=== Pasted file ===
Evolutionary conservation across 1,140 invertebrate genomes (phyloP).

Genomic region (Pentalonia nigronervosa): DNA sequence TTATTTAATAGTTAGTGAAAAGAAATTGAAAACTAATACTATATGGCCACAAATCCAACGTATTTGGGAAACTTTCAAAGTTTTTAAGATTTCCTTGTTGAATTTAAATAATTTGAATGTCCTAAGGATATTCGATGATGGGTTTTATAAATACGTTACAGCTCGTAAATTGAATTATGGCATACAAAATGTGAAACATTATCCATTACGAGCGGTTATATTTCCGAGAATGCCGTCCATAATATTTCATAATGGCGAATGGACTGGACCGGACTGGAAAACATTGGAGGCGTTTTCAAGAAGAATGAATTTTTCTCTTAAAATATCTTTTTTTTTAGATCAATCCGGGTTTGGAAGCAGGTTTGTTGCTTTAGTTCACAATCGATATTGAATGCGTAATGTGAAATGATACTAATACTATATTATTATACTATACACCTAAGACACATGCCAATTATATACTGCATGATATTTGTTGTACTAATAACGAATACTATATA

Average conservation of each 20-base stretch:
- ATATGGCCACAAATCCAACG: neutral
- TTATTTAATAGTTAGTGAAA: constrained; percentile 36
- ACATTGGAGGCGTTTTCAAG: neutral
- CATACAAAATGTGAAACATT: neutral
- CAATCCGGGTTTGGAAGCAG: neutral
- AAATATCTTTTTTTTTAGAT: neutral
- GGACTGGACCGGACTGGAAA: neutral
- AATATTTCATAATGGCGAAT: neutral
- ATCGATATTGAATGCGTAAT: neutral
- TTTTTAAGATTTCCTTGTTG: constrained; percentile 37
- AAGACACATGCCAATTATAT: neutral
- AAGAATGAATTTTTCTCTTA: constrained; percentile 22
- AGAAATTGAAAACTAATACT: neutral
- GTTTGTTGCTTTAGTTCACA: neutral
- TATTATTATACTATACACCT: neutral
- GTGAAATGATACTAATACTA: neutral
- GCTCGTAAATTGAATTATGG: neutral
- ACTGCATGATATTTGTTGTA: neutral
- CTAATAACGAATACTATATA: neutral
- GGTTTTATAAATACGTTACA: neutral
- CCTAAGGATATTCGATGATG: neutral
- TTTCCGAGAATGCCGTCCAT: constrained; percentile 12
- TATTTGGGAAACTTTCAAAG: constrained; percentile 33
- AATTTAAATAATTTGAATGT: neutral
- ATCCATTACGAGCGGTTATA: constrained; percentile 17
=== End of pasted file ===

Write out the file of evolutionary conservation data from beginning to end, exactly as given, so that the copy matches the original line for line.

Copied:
Evolutionary conservation across 1,140 invertebrate genomes (phyloP).

Genomic region (Pentalonia nigronervosa): DNA sequence TTATTTAATAGTTAGTGAAAAGAAATTGAAAACTAATACTATATGGCCACAAATCCAACGTATTTGGGAAACTTTCAAAGTTTTTAAGATTTCCTTGTTGAATTTAAATAATTTGAATGTCCTAAGGATATTCGATGATGGGTTTTATAAATACGTTACAGCTCGTAAATTGAATTATGGCATACAAAATGTGAAACATTATCCATTACGAGCGGTTATATTTCCGAGAATGCCGTCCATAATATTTCATAATGGCGAATGGACTGGACCGGACTGGAAAACATTGGAGGCGTTTTCAAGAAGAATGAATTTTTCTCTTAAAATATCTTTTTTTTTAGATCAATCCGGGTTTGGAAGCAGGTTTGTTGCTTTAGTTCACAATCGATATTGAATGCGTAATGTGAAATGATACTAATACTATATTATTATACTATACACCTAAGACACATGCCAATTATATACTGCATGATATTTGTTGTACTAATAACGAATACTATATA

Average conservation of each 20-base stretch:
- ATATGGCCACAAATCCAACG: neutral
- TTATTTAATAGTTAGTGAAA: constrained; percentile 36
- ACATTGGAGGCGTTTTCAAG: neutral
- CATACAAAATGTGAAACATT: neutral
- CAATCCGGGTTTGGAAGCAG: neutral
- AAATATCTTTTTTTTTAGAT: neutral
- GGACTGGACCGGACTGGAAA: neutral
- AATATTTCATAATGGCGAAT: neutral
- ATCGATATTGAATGCGTAAT: neutral
- TTTTTAAGATTTCCTTGTTG: constrained; percentile 37
- AAGACACATGCCAATTATAT: neutral
- AAGAATGAATTTTTCTCTTA: constrained; percentile 22
- AGAAATTGAAAACTAATACT: neutral
- GTTTGTTGCTTTAGTTCACA: neutral
- TATTATTATACTATACACCT: neutral
- GTGAAATGATACTAATACTA: neutral
- GCTCGTAAATTGAATTATGG: neutral
- ACTGCATGATATTTGTTGTA: neutral
- CTAATAACGAATACTATATA: neutral
- GGTTTTATAAATACGTTACA: neutral
- CCTAAGGATATTCGATGATG: neutral
- TTTCCGAGAATGCCGTCCAT: constrained; percentile 12
- TATTTGGGAAACTTTCAAAG: constrained; percentile 33
- AATTTAAATAATTTGAATGT: neutral
- ATCCATTACGAGCGGTTATA: constrained; percentile 17